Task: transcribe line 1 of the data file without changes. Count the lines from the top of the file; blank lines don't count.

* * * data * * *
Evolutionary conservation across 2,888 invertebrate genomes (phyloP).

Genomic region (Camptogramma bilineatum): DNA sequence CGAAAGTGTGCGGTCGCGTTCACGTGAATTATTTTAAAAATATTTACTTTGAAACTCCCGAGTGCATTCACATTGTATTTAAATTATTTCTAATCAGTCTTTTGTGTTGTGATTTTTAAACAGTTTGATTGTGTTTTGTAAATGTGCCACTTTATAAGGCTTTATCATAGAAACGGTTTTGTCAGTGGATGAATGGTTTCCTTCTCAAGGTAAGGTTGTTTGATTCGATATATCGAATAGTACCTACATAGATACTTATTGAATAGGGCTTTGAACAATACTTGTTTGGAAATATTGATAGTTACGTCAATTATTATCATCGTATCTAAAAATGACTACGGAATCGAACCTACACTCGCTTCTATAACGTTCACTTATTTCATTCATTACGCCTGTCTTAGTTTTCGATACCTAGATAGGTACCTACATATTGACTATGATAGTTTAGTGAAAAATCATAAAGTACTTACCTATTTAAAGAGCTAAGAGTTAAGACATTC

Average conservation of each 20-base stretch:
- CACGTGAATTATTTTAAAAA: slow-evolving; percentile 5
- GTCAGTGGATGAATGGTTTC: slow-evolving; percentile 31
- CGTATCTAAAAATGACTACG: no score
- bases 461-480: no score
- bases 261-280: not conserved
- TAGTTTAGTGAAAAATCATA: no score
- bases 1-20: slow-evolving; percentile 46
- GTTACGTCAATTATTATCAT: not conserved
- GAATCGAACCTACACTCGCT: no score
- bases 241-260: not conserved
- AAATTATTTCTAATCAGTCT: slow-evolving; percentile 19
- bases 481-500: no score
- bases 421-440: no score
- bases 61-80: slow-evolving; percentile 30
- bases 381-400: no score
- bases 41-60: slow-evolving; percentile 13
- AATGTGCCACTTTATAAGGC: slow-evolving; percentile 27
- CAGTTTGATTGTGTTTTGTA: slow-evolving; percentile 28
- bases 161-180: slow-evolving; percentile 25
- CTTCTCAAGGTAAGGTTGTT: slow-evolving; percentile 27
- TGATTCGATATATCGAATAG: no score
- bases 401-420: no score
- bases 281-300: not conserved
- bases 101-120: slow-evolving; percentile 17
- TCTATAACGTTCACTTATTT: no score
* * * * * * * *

Evolutionary conservation across 2,888 invertebrate genomes (phyloP).